Why Crude Oil Prices May Rise Above $60 Per Barrel
Oil prices rose on Monday over supply concerns in the Middle-east as the U.S. market showed further signs of tightening while demand in Asia keeps rising.
Brent crude futures, the international benchmark for oil prices, were at $57.84 while U.S. West Texas Intermediate (WTI) crude futures were at $52.03 per barrel.
The amount of U.S. oil rigs drilling for new production fell by seven to 736 in the week to October 20, the lowest level since June, General Electric Co’s Baker Hughes energy services firm said on Friday. RIG-OL-USA-BHI
Much will depend on demand to guide prices, with the U.S. market tightening, flows from Iraq reduced due to fighting between government forces and Kurdish militant groups.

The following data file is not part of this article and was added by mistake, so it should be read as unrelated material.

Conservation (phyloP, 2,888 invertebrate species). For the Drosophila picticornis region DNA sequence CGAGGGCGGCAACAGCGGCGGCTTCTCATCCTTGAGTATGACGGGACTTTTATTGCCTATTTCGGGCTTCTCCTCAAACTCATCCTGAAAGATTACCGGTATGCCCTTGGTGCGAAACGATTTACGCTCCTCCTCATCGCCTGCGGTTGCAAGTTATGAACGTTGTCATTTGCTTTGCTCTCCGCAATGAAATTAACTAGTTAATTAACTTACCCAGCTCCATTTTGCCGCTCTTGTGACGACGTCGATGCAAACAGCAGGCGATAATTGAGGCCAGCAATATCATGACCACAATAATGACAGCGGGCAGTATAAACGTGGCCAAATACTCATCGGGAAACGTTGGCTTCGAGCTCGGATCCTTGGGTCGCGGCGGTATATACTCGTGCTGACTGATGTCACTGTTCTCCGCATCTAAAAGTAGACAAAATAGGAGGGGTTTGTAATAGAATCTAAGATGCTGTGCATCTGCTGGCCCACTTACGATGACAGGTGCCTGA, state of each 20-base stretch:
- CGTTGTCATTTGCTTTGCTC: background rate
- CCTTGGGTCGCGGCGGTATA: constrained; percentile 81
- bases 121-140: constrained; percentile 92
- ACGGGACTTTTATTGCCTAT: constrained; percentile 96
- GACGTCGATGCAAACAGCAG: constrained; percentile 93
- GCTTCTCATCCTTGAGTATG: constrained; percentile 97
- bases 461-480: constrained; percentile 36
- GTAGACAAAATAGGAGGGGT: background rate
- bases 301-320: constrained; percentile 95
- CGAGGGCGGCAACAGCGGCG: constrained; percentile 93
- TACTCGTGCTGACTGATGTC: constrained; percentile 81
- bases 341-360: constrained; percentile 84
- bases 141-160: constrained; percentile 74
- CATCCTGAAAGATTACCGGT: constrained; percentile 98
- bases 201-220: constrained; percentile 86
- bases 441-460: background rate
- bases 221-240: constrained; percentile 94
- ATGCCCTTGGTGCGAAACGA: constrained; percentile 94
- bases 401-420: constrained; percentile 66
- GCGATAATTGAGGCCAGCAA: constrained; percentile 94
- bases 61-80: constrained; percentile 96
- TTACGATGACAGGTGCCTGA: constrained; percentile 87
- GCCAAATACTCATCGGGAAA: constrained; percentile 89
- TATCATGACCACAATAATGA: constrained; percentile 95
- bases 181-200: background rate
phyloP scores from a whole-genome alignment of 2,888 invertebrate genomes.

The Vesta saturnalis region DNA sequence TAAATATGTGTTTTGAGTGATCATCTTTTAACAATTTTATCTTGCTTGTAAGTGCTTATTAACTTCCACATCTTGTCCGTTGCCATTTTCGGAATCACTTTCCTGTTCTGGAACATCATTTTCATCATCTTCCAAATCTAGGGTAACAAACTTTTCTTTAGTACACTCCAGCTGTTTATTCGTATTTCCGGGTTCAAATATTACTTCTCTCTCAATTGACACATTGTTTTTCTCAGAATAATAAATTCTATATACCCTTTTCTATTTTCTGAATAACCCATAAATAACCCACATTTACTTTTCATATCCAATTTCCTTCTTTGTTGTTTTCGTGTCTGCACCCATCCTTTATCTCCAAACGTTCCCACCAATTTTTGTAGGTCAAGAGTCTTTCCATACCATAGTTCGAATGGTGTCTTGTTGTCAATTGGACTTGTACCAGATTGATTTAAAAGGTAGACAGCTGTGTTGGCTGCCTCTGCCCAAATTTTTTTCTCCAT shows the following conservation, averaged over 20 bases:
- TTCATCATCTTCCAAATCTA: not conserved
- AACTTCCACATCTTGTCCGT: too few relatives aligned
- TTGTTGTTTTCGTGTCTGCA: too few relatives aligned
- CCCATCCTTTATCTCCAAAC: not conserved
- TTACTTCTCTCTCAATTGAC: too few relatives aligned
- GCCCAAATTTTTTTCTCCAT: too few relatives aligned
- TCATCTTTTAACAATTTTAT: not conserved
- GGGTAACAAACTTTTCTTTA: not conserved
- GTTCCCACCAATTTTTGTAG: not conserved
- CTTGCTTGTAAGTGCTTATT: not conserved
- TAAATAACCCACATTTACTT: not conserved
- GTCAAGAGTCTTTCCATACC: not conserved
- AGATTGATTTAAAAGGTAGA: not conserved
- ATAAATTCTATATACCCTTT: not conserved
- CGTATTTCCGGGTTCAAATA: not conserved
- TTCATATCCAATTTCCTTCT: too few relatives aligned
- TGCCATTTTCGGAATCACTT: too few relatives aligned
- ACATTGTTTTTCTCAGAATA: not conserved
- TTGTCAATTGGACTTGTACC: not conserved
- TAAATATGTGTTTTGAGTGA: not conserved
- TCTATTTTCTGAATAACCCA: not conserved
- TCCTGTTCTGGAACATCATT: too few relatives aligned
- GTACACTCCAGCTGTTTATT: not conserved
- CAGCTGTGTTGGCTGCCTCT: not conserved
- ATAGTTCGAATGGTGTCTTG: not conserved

Again, production is still being withheld as part of a pact between the Organisation of the Petroleum Exporting Countries (OPEC) and non-OPEC producers to tighten the market.
In the main growth areas of Asia, consumption remains strong especially in China and India, the world’s number one and three importers.
India imported a record 4.83 million barrels per day (bpd) of oil in September as several refiners resumed operations after extensive maintenance to meet rising local fuel demand.
The country’s September imports stood 4.2 per cent above this time last year and about 19 per cent more than in August, ship-tracking data from industry sources and Media Analytics showed.